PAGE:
A VAN driver whose dangerous overtaking caused an accident which left a motorcyclist with life-changing injuries has been jailed.

Carlisle Crown Court heard how victim Robert Hope lost his left arm following the accident.

It happened on the A596 at Prospect on May 4, 2018.

Thomas James Oliver, 23, was driving a van and 'in a rush', Carlisle Crown Court heard.

Michael Maher, prosecuting, outlined how a few minutes before the accident another motorist noticed Oliver's driving and his overtaking, commenting that he was rushing and "taking chances".'

The driver had seen the defendant taking action to avoid a collision.

Just before the accident, a HGV pulled out from a farm track on to the main road.

It was as Oliver tried to overtake that lorry that the crash happened

Mr Hope, who had to give up his job as an engineer because of his injuries, was riding westbound to meet friends at Dunmail Park.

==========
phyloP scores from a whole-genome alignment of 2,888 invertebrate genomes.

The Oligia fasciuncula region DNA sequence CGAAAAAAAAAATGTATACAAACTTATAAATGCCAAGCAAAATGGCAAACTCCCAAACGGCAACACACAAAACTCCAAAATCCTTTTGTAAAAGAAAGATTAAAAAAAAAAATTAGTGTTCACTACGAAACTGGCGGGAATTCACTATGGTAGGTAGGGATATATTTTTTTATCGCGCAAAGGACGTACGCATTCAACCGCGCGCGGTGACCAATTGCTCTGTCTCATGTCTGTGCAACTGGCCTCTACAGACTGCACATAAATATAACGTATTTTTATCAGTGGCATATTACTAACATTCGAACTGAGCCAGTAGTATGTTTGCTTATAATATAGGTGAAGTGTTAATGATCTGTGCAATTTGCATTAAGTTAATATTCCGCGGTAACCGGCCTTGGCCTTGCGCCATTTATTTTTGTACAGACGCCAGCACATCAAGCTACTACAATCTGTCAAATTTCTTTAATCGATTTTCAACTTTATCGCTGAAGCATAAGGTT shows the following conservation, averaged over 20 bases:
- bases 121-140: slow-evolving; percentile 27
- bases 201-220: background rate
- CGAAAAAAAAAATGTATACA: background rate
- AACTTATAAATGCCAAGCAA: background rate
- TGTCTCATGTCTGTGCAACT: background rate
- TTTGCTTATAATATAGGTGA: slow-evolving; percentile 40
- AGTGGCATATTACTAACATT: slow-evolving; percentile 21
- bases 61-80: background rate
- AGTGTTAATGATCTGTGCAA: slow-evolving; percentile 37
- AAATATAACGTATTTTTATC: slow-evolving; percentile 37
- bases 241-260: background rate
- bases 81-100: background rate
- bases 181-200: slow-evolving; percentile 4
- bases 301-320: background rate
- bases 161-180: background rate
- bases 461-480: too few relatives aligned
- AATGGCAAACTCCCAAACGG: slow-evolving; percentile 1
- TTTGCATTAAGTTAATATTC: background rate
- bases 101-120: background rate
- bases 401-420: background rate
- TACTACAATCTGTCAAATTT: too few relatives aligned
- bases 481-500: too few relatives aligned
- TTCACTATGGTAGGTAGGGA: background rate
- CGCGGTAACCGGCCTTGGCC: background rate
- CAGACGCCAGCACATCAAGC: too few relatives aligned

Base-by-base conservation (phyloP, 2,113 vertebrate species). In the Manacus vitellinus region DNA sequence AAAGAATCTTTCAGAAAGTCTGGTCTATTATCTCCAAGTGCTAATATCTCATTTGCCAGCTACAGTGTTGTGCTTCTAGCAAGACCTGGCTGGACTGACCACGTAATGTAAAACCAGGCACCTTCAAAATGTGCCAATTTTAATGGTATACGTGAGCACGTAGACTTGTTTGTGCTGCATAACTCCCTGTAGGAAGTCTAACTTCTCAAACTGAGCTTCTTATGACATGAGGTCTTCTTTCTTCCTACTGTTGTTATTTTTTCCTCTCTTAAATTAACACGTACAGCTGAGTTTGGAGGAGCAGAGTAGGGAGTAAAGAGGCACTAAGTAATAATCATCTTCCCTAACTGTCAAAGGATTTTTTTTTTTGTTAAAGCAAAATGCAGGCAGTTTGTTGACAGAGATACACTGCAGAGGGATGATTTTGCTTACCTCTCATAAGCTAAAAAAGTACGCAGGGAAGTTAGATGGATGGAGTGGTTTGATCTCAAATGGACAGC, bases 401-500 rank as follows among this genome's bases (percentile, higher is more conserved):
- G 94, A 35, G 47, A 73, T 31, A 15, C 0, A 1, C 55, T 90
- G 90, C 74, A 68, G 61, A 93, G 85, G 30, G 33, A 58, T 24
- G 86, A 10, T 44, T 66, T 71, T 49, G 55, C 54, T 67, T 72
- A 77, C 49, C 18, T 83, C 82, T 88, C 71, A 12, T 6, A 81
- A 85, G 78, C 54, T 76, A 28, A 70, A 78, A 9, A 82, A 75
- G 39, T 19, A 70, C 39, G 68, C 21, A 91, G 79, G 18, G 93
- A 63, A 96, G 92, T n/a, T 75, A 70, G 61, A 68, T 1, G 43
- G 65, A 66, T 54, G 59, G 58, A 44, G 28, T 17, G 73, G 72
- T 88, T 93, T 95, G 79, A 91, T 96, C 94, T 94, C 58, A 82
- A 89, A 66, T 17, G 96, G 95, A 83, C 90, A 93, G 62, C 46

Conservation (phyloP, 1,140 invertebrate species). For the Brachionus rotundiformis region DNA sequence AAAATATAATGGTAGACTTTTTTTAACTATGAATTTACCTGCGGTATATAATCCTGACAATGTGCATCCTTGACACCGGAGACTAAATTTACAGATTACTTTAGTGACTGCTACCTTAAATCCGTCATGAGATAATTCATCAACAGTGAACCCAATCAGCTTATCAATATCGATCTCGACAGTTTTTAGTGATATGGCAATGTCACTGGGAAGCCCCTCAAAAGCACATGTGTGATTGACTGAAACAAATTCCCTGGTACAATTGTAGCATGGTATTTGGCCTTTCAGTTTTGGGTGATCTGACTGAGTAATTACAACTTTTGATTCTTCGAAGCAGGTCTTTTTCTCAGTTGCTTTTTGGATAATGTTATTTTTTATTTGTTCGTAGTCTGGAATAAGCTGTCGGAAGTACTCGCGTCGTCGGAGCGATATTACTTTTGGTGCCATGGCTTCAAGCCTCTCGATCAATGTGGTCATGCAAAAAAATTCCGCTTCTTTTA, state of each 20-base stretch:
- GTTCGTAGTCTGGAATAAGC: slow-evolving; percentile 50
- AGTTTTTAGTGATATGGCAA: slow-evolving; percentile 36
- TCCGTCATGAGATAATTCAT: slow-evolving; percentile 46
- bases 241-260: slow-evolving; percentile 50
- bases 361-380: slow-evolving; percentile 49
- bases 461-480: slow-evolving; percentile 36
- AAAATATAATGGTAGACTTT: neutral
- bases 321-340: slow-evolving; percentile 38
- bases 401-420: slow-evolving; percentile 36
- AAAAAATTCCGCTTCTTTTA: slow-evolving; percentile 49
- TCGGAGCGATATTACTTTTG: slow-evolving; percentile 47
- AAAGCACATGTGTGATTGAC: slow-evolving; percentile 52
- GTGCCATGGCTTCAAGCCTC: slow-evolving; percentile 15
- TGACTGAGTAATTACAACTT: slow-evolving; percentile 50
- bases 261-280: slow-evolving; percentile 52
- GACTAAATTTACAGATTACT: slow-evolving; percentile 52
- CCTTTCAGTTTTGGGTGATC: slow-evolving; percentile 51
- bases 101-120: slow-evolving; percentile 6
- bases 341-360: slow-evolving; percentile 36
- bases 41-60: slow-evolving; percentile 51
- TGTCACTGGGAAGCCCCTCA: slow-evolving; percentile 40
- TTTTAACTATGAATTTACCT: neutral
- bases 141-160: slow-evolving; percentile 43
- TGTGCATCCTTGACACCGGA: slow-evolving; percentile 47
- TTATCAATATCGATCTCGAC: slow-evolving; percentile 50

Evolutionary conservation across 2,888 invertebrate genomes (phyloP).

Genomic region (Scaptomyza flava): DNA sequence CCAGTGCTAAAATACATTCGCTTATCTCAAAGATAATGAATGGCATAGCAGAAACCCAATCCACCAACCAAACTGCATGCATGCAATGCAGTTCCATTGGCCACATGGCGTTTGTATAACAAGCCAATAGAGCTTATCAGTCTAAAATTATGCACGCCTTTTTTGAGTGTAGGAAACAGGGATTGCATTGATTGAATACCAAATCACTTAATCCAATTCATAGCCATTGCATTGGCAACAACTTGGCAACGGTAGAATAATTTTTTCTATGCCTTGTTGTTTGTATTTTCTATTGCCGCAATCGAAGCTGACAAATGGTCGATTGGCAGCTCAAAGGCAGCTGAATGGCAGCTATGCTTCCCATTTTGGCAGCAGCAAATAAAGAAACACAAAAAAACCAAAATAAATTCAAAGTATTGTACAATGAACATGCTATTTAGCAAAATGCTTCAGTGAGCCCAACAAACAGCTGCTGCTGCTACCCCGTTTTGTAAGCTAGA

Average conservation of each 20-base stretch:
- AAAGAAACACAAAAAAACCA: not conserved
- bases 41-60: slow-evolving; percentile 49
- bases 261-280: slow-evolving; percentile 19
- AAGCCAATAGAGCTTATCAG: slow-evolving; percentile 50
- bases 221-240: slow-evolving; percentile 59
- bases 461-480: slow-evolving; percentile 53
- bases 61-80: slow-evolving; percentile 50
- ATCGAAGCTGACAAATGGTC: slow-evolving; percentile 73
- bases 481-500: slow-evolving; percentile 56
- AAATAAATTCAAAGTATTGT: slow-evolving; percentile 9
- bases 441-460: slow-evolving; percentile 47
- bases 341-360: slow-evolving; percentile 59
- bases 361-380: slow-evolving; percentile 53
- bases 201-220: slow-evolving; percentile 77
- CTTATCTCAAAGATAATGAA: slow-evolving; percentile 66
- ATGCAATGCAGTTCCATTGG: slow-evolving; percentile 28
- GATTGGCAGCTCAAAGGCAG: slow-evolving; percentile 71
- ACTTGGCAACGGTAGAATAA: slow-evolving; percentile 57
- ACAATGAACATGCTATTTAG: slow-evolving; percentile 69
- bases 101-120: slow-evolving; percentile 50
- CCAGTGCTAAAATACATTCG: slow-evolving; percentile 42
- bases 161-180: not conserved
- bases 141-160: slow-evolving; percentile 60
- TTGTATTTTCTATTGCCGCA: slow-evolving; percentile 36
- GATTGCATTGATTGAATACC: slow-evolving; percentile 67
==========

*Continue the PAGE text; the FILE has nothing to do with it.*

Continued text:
In statement, he recalled 'gasping' with shock as he saw the defendant's van heading directly for him.

It hit him head-on.

Mr Hope suffered catastrophic injuries, and was airlifted by a team from the Great North Air Ambulance Service (GNAAS) to hospital in Newcastle.

There were fears he might also lose his left leg - but doctors in Newcastle's Royal Victoria Infirmary saved it.

For Oliver, who admitted causing serious injury by dangerous driving, Peter Horgan said the defendant was a hard-working family man.

In his statement, Oliver himself said: "I never thought in a million years that I could do this to someone else.

"My heart goes out to Mr Hope and his family for the trauma I have caused the the impact on his family."

Imposing a 16 month jail term, Judge Andrew Jefferies QC accepted the defendant had shown genuine remorse but added: "This is one of those sad cases where the victim's life has changed forever."

In addition to the jail term, the defendant, of Newsham Road, Blyth, Northumberland, was given a driving ban.

It will run for two years from his release from prison and he will also have to pass an extended retest.

After the case, Mr Hope thanked the GNAAS team and doctors who treated him, saying: "I wouldn't be here today if it hadn't been for them."